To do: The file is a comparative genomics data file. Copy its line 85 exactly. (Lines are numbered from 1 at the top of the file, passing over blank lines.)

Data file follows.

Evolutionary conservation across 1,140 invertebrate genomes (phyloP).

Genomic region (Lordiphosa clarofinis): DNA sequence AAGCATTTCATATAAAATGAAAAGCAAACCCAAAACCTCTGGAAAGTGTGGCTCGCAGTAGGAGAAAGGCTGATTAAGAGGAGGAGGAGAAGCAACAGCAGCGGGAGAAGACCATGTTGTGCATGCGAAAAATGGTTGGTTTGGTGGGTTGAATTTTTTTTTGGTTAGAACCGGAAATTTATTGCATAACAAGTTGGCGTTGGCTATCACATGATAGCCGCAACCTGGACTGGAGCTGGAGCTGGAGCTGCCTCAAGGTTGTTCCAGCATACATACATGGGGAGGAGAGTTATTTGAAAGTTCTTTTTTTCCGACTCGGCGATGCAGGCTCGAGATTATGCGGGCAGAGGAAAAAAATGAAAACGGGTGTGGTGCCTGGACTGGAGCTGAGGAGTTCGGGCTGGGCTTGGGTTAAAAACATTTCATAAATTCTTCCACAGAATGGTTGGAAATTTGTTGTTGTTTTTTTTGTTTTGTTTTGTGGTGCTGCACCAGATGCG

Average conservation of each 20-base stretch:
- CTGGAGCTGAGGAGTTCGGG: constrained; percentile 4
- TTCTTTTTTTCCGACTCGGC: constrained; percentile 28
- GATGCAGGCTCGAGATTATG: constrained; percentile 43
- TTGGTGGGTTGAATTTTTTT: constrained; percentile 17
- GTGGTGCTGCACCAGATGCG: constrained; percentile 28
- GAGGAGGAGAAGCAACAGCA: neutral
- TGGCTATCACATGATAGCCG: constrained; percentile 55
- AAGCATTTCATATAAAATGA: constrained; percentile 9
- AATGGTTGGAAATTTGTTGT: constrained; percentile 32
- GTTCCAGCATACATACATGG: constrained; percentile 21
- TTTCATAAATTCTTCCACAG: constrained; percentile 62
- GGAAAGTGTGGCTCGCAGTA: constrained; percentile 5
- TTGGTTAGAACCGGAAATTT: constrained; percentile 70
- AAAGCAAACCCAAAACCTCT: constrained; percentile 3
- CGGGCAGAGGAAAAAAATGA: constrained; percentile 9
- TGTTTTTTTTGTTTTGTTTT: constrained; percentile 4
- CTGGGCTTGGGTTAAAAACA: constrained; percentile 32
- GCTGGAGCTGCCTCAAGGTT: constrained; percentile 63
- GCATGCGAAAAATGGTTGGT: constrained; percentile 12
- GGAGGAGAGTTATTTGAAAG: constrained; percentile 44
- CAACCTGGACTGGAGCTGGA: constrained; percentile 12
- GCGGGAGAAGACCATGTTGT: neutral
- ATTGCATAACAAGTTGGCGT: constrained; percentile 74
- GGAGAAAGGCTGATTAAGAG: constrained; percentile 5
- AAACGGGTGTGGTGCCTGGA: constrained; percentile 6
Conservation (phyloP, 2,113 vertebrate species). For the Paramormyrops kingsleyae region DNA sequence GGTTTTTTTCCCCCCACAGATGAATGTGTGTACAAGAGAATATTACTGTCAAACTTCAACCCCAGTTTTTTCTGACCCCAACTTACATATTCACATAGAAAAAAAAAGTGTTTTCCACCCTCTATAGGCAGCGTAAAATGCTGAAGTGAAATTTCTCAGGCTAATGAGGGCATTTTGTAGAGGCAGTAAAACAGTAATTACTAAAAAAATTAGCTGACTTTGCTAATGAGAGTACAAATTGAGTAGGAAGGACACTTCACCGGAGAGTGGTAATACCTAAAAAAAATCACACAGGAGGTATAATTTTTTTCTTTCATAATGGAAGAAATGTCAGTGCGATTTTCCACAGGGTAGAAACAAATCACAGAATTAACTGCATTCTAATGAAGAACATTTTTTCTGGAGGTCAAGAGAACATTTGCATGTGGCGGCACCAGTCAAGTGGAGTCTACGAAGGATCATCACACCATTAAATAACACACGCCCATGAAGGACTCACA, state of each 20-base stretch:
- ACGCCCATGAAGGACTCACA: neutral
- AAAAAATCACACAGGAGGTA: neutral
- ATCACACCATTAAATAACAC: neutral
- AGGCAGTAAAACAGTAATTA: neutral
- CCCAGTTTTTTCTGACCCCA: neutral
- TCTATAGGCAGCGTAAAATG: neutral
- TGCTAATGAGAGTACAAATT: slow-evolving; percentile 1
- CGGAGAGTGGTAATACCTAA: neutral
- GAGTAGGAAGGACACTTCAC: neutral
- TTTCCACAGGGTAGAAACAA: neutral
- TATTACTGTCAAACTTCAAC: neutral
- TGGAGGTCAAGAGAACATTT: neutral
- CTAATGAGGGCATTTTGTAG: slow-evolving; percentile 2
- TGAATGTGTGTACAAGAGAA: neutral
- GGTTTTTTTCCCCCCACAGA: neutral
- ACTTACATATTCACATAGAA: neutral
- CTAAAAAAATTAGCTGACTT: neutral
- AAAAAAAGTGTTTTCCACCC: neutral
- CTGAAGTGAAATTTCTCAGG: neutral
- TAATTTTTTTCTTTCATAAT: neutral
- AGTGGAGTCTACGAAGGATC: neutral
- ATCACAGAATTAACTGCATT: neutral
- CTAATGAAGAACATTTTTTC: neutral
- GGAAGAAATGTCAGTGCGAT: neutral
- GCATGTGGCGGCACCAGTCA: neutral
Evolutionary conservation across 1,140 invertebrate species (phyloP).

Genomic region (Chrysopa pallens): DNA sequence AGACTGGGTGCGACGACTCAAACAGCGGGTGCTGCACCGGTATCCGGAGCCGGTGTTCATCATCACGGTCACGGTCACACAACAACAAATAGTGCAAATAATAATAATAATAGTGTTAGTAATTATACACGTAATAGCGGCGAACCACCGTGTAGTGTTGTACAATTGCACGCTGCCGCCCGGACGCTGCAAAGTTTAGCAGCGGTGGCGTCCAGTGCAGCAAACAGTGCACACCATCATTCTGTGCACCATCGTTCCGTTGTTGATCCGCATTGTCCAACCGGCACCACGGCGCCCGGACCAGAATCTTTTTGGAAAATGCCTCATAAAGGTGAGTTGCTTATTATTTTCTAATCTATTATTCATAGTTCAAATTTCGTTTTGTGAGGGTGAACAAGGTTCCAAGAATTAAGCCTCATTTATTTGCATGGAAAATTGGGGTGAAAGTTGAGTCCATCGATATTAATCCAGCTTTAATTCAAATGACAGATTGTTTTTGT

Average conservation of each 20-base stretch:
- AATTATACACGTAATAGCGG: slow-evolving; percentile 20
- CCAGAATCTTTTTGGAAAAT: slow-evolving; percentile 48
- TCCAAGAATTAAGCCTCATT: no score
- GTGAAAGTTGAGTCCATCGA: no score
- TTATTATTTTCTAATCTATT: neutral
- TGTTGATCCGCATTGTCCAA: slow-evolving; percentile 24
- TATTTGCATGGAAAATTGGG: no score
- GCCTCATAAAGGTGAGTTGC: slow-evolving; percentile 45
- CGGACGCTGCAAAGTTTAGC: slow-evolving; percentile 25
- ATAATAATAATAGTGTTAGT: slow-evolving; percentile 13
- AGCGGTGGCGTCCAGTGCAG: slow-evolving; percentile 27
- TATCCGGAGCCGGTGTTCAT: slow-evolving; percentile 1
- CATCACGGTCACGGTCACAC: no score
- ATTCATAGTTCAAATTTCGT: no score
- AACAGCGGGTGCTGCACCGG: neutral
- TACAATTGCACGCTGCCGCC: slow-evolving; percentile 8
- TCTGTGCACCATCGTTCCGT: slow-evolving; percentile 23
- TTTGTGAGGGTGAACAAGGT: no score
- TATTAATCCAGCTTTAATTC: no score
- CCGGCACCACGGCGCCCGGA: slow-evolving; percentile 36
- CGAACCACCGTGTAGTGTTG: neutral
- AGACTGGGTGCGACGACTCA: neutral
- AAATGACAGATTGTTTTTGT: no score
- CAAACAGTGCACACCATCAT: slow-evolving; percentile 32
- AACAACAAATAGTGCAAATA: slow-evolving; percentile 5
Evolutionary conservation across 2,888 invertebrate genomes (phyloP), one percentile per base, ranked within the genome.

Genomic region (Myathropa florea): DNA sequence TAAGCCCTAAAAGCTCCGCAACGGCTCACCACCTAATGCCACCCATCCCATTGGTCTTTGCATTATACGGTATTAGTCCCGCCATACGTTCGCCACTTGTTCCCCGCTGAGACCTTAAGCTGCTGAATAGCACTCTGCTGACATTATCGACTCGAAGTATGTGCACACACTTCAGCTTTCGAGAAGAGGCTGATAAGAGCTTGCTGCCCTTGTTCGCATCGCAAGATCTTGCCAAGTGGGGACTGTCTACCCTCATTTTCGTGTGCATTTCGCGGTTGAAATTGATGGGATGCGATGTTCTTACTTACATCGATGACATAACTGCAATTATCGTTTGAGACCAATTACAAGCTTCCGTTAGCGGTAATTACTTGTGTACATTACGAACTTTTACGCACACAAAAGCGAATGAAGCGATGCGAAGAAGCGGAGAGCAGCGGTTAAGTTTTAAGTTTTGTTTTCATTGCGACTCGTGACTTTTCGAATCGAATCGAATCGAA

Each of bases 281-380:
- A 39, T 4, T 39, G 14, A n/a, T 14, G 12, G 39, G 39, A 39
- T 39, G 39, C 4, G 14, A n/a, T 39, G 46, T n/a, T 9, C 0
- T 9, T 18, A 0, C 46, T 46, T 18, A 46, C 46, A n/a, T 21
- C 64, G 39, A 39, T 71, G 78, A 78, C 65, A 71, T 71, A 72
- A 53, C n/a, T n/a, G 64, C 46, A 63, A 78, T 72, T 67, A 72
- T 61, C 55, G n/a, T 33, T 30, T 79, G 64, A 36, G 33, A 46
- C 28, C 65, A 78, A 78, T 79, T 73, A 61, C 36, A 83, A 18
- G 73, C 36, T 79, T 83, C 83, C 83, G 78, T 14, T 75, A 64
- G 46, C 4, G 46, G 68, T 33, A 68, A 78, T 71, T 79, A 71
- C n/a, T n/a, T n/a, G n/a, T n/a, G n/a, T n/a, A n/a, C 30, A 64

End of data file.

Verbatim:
Each of bases 281-380: